Each year in June, we turn our attention to the LGBTQIA+ community and our month long Pride festivities. However, the pandemic has also cancelled concerts, sporting events, and seasonal celebrations, including Pride marches and festivals. Nothing can ever cancel the queer community’s pride, but COVID-19 has cancelled our parties. Pride Month can and will be a rallying cry for our community. We will find a way to virtually celebrate and we will continue to find strength in adversity. But there is no question that the absence of representation and visual presence that is usually on display each June will be missed.
Queer folks need to see more of them themselves to feel a sense of belonging and solidarity. Representation also normalizes LGBTQIA+ folks and our relationships so that the straight, cisgender crowd can become more educated and better allies. Some companies take advantage of our desperation to see ourselves and rainbow-wash the queer community and use the colors of our flags to sell products in the name of support. Making money off of the back of marginalized groups in superficial ways is gross but common, especially during Pride Month.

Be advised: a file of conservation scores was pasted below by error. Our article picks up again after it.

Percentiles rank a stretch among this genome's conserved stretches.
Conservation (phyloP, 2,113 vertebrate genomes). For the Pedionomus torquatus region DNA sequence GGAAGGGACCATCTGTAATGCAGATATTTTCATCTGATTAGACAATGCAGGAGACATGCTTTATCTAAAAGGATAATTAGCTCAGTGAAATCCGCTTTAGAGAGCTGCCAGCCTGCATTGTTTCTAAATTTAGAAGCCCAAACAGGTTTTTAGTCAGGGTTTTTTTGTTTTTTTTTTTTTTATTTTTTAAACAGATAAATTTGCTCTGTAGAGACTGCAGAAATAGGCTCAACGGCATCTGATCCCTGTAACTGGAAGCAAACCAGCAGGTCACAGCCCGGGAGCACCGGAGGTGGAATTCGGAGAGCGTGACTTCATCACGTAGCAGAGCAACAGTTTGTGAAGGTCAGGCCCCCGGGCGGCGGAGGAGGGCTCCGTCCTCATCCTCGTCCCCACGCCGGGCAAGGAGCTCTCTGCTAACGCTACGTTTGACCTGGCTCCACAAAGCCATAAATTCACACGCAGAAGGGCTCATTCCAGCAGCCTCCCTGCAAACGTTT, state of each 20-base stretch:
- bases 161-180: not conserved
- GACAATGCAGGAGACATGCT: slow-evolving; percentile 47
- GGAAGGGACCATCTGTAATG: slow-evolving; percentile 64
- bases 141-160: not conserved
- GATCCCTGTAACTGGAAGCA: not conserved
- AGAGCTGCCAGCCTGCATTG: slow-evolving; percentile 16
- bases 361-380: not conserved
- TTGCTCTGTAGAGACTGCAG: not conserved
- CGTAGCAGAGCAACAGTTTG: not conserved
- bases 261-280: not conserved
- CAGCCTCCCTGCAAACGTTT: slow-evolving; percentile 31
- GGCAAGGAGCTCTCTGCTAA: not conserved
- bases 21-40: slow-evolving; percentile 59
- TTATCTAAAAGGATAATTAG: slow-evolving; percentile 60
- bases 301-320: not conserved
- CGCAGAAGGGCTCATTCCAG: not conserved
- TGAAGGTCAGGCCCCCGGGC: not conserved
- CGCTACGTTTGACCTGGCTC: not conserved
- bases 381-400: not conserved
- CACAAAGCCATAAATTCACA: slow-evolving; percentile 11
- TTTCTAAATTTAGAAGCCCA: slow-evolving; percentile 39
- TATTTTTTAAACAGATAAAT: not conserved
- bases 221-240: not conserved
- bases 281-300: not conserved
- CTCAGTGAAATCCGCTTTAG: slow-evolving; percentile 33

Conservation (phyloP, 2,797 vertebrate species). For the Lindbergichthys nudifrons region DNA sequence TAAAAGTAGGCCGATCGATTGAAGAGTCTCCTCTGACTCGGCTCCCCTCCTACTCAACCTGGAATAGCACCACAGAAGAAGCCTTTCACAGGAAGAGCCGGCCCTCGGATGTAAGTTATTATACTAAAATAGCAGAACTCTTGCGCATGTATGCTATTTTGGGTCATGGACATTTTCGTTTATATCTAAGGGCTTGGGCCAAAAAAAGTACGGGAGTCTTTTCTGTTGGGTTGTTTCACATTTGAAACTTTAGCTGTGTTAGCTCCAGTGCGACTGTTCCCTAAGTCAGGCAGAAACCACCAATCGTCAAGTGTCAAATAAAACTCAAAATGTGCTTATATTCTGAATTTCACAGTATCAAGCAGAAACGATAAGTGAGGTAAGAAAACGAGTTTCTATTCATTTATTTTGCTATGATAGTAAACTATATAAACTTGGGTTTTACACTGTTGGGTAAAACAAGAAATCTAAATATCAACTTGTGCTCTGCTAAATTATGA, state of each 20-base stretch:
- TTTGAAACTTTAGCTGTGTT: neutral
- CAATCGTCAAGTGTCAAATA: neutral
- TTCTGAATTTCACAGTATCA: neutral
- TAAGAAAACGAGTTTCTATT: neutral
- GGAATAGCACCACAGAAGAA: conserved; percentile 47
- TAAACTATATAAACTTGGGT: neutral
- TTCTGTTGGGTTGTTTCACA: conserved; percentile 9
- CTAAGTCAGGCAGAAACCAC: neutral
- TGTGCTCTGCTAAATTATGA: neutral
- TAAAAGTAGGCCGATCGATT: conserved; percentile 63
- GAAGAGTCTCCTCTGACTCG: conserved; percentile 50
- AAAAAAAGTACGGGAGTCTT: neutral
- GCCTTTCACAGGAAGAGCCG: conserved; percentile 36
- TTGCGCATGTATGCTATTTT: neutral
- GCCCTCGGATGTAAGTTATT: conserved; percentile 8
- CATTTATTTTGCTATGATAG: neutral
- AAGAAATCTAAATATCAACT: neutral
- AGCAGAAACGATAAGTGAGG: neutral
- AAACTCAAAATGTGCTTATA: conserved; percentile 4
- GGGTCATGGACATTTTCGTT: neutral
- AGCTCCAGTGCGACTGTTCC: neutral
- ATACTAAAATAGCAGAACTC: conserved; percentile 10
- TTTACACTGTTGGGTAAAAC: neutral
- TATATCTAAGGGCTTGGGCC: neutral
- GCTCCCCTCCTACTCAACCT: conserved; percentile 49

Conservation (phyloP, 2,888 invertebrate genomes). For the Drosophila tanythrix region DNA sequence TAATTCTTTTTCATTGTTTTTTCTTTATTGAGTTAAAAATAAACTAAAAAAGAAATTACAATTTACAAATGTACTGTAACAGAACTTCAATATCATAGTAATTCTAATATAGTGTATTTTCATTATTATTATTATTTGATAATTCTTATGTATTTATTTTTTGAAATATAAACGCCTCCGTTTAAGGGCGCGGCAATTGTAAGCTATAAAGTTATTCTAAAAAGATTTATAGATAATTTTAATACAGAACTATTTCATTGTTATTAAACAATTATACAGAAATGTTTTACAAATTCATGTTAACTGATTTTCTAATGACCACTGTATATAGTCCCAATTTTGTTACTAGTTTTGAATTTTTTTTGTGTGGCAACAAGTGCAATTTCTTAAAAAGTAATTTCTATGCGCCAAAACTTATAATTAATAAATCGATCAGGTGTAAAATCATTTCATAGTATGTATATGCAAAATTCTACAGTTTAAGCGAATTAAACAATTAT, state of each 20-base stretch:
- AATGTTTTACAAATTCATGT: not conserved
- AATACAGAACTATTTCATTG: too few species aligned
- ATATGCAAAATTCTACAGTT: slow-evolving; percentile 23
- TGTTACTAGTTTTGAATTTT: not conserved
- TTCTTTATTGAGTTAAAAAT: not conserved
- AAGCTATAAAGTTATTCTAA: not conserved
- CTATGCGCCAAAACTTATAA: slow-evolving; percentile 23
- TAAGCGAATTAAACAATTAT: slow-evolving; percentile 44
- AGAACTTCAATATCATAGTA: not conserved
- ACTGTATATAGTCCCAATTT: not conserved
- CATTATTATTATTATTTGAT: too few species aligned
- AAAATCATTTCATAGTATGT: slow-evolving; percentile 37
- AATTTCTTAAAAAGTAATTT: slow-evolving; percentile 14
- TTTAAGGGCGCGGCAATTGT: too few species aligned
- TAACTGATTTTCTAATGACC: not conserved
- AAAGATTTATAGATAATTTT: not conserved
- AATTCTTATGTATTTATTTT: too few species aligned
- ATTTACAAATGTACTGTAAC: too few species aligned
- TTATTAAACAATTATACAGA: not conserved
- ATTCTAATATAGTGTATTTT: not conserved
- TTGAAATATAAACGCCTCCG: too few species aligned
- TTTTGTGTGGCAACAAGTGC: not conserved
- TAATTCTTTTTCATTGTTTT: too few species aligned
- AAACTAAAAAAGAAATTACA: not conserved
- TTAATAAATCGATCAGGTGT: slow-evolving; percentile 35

Last year, the 50th anniversary of the Stonewall riots motivated businesses to cash in on Pride. Not so magically, when the calendar flipped to July, the rainbows went away and so did the financial support and visual allyship. This year, there are still ads popping up in my newsfeed for Pride related products, but they are far less than in years past. This isn’t surprising; companies are tightening their budgets, and spending money on marginalized groups likely won’t be in the budget, especially when we—the marginalized groups—don’t have the money to put into their superficial support.
The queer community is more vulnerable to the negative impacts of COVID-19 than the general population and we are experiencing disproportionate rates of risk. Living in unsupportive homes, loss of support networks at schools or LGBTQIA+ Pride centers, increased risk of mental health and substance abuse problems, anti-gay bias, loss of income (many queer folks work in industries shut down by the pandemic), and insecure healthcare have all increased since the country went on lockdown. This Pride Month, we need our allies more than ever and we need you to put your money directly into the community and not into a company selling rainbow sneakers or rainbow masks unless the majority of profits are going to LGBTQIA+ organizations or are produced by queer-owned companies.
Let me make a few suggestions.
Perhaps you don’t have any money to spare. I get it; things are tight for many of us. If you do nothing else, sign the petition started by Ashlee Marie Preston. The influencer and LGBTQ advocate started a movement called #PridePledge and is asking corporations to donate their annual Pride budget to the LGBTQIA+ community members most impacted by the coronavirus. Each year companies spend between $10,000 and $1 million dollars on Pride festivals. This money could be put directly into Pride centers, schools to support LGBTQIA+ education and inclusivity, and other organizations that directly benefit the queer community. We need to hold these companies accountable even when they don’t benefit from the spotlight.